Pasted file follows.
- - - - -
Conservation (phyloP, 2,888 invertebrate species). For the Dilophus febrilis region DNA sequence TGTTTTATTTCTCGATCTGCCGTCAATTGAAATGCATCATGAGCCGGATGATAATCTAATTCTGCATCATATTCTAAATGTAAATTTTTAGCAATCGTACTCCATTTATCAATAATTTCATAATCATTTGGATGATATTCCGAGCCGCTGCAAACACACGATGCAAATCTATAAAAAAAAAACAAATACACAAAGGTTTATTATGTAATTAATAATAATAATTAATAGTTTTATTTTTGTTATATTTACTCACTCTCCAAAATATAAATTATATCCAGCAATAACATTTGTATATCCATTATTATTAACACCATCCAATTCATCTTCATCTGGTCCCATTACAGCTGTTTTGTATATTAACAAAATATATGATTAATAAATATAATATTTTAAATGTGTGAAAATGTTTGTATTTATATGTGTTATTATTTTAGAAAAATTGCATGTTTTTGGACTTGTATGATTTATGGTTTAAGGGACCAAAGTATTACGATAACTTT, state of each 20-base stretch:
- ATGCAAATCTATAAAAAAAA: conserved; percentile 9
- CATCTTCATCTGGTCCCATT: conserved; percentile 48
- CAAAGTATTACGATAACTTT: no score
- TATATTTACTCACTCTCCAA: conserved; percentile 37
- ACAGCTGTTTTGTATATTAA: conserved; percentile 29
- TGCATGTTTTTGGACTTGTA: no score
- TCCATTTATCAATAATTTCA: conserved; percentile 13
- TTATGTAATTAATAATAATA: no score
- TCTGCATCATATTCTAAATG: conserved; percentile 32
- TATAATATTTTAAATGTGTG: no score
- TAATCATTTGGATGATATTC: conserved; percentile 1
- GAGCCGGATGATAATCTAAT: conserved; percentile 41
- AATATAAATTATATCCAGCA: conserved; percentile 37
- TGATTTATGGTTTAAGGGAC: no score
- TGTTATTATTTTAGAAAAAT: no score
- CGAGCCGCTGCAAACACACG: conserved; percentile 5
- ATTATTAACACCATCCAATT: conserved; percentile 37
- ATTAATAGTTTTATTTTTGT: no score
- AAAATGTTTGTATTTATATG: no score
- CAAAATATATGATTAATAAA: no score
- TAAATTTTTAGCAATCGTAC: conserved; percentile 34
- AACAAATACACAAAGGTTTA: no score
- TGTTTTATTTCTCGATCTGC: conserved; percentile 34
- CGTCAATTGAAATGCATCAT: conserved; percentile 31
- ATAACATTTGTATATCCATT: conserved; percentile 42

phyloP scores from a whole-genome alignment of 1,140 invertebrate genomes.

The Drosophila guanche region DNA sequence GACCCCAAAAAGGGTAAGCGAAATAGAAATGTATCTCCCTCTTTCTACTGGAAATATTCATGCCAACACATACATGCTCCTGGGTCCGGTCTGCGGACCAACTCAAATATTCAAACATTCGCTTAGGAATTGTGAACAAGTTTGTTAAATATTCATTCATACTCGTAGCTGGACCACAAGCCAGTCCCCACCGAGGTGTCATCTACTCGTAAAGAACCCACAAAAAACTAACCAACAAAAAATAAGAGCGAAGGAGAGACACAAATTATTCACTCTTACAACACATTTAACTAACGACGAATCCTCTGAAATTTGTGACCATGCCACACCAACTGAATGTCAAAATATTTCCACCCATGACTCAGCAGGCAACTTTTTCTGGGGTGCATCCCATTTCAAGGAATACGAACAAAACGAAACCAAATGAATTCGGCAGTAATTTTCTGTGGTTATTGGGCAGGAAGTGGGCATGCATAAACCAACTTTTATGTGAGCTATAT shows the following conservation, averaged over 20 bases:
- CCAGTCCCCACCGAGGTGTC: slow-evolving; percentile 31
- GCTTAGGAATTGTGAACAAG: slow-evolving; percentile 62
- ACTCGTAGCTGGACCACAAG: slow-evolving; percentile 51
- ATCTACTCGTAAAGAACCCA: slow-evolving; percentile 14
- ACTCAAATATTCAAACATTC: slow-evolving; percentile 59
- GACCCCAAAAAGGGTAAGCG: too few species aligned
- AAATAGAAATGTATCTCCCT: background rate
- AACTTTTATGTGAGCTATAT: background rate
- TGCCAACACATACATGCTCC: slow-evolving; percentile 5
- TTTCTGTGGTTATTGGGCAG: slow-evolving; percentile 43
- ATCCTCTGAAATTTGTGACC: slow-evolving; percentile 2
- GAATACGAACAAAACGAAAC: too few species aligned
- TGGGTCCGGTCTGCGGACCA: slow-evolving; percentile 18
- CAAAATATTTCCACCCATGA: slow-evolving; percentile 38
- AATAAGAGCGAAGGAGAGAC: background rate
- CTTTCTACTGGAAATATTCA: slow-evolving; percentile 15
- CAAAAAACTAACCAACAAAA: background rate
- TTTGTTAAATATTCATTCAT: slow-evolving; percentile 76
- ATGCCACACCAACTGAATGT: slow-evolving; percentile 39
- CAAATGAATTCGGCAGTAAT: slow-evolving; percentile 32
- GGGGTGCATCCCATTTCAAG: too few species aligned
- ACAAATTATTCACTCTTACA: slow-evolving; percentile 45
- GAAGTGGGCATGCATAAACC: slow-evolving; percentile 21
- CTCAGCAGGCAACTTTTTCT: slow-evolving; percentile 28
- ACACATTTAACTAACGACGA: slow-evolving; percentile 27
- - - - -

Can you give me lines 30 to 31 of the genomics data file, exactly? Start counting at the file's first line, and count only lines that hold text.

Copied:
- GCTTAGGAATTGTGAACAAG: slow-evolving; percentile 62
- ACTCGTAGCTGGACCACAAG: slow-evolving; percentile 51